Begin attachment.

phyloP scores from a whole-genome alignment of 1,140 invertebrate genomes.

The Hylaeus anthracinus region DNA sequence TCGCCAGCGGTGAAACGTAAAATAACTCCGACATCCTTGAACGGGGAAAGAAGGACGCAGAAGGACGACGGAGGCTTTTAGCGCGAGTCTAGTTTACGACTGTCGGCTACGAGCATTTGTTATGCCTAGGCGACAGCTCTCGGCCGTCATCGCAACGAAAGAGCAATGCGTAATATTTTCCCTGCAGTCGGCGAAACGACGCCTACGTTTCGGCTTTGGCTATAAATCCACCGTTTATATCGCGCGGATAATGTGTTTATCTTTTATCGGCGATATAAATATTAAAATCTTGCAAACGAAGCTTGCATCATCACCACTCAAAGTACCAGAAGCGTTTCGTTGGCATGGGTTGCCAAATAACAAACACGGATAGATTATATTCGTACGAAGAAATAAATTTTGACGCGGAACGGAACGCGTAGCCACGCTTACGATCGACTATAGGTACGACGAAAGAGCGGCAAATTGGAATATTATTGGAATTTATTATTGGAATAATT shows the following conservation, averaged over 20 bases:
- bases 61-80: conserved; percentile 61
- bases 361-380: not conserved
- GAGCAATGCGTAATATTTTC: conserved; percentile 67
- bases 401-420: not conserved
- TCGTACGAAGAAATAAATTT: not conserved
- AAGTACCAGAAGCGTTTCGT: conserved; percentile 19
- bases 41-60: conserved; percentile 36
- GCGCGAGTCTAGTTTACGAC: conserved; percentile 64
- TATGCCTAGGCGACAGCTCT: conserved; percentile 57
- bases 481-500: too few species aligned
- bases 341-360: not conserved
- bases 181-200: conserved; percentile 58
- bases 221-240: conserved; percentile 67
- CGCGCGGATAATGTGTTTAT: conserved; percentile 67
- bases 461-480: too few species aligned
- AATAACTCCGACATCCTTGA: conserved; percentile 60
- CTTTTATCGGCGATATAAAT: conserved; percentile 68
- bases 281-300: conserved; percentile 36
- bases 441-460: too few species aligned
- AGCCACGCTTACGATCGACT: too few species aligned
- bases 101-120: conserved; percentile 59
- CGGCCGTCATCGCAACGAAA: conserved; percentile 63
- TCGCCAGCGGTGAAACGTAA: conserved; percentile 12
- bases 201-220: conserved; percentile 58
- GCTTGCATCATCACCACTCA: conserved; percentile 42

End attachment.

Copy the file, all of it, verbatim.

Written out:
phyloP scores from a whole-genome alignment of 1,140 invertebrate genomes.

The Hylaeus anthracinus region DNA sequence TCGCCAGCGGTGAAACGTAAAATAACTCCGACATCCTTGAACGGGGAAAGAAGGACGCAGAAGGACGACGGAGGCTTTTAGCGCGAGTCTAGTTTACGACTGTCGGCTACGAGCATTTGTTATGCCTAGGCGACAGCTCTCGGCCGTCATCGCAACGAAAGAGCAATGCGTAATATTTTCCCTGCAGTCGGCGAAACGACGCCTACGTTTCGGCTTTGGCTATAAATCCACCGTTTATATCGCGCGGATAATGTGTTTATCTTTTATCGGCGATATAAATATTAAAATCTTGCAAACGAAGCTTGCATCATCACCACTCAAAGTACCAGAAGCGTTTCGTTGGCATGGGTTGCCAAATAACAAACACGGATAGATTATATTCGTACGAAGAAATAAATTTTGACGCGGAACGGAACGCGTAGCCACGCTTACGATCGACTATAGGTACGACGAAAGAGCGGCAAATTGGAATATTATTGGAATTTATTATTGGAATAATT shows the following conservation, averaged over 20 bases:
- bases 61-80: conserved; percentile 61
- bases 361-380: not conserved
- GAGCAATGCGTAATATTTTC: conserved; percentile 67
- bases 401-420: not conserved
- TCGTACGAAGAAATAAATTT: not conserved
- AAGTACCAGAAGCGTTTCGT: conserved; percentile 19
- bases 41-60: conserved; percentile 36
- GCGCGAGTCTAGTTTACGAC: conserved; percentile 64
- TATGCCTAGGCGACAGCTCT: conserved; percentile 57
- bases 481-500: too few species aligned
- bases 341-360: not conserved
- bases 181-200: conserved; percentile 58
- bases 221-240: conserved; percentile 67
- CGCGCGGATAATGTGTTTAT: conserved; percentile 67
- bases 461-480: too few species aligned
- AATAACTCCGACATCCTTGA: conserved; percentile 60
- CTTTTATCGGCGATATAAAT: conserved; percentile 68
- bases 281-300: conserved; percentile 36
- bases 441-460: too few species aligned
- AGCCACGCTTACGATCGACT: too few species aligned
- bases 101-120: conserved; percentile 59
- CGGCCGTCATCGCAACGAAA: conserved; percentile 63
- TCGCCAGCGGTGAAACGTAA: conserved; percentile 12
- bases 201-220: conserved; percentile 58
- GCTTGCATCATCACCACTCA: conserved; percentile 42